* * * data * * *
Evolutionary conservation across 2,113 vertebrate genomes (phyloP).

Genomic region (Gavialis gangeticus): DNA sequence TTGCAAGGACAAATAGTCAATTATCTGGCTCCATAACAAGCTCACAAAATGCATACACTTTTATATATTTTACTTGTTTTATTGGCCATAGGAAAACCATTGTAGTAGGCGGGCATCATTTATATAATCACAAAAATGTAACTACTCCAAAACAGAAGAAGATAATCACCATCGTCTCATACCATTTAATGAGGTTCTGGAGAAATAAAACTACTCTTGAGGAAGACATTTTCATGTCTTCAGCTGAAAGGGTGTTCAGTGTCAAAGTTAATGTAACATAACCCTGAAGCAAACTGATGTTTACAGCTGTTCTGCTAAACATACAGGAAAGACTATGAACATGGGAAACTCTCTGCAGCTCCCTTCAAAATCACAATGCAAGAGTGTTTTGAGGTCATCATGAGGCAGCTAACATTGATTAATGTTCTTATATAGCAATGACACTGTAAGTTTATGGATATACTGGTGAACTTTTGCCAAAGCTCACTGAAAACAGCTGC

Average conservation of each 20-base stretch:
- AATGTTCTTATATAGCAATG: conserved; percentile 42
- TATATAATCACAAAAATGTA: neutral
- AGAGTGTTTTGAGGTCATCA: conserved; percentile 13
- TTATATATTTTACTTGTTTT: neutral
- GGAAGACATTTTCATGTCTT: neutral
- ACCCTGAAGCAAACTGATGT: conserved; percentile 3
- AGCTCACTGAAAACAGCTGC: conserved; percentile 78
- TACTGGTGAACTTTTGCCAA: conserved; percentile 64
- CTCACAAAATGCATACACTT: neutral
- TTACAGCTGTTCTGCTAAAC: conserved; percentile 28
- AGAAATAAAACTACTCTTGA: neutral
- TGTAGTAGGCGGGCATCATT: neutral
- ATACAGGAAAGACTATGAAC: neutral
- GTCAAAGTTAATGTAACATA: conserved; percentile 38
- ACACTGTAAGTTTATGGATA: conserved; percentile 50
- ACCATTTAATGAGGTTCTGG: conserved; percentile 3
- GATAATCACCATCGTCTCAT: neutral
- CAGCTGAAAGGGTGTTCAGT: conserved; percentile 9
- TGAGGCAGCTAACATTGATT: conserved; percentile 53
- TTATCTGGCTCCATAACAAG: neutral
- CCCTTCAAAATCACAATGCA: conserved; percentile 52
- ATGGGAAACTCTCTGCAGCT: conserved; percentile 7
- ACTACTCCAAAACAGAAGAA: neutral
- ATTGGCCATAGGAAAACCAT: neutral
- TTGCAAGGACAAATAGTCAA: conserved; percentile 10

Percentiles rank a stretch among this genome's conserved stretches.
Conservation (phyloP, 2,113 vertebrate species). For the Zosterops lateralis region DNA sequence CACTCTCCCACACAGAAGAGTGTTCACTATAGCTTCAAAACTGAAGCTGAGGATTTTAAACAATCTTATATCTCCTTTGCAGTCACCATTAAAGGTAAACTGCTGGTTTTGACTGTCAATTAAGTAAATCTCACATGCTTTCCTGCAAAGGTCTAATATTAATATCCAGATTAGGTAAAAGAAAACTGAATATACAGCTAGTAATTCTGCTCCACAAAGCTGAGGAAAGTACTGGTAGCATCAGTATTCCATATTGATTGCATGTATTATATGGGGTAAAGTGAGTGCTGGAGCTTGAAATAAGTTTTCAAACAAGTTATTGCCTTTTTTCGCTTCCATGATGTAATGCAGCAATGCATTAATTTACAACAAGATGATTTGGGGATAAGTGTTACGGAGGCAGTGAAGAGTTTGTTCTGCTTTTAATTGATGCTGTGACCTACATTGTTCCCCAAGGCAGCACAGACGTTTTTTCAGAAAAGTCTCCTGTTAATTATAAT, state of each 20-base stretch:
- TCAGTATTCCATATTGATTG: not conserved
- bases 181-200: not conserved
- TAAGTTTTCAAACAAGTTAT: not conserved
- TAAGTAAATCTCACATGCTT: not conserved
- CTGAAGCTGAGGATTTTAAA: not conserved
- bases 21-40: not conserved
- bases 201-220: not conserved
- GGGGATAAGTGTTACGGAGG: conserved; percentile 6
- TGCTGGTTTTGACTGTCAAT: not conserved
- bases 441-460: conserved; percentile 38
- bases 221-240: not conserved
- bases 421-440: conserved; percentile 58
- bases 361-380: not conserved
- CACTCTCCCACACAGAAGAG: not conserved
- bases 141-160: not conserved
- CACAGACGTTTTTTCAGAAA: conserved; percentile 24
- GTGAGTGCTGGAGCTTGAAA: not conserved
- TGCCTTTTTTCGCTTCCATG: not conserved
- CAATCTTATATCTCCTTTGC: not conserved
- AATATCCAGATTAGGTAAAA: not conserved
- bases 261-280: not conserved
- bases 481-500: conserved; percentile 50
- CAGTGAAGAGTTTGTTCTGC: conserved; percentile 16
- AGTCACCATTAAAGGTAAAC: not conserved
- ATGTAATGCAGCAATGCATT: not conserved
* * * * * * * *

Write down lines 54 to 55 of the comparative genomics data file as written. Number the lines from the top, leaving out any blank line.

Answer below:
- AGTCACCATTAAAGGTAAAC: not conserved
- ATGTAATGCAGCAATGCATT: not conserved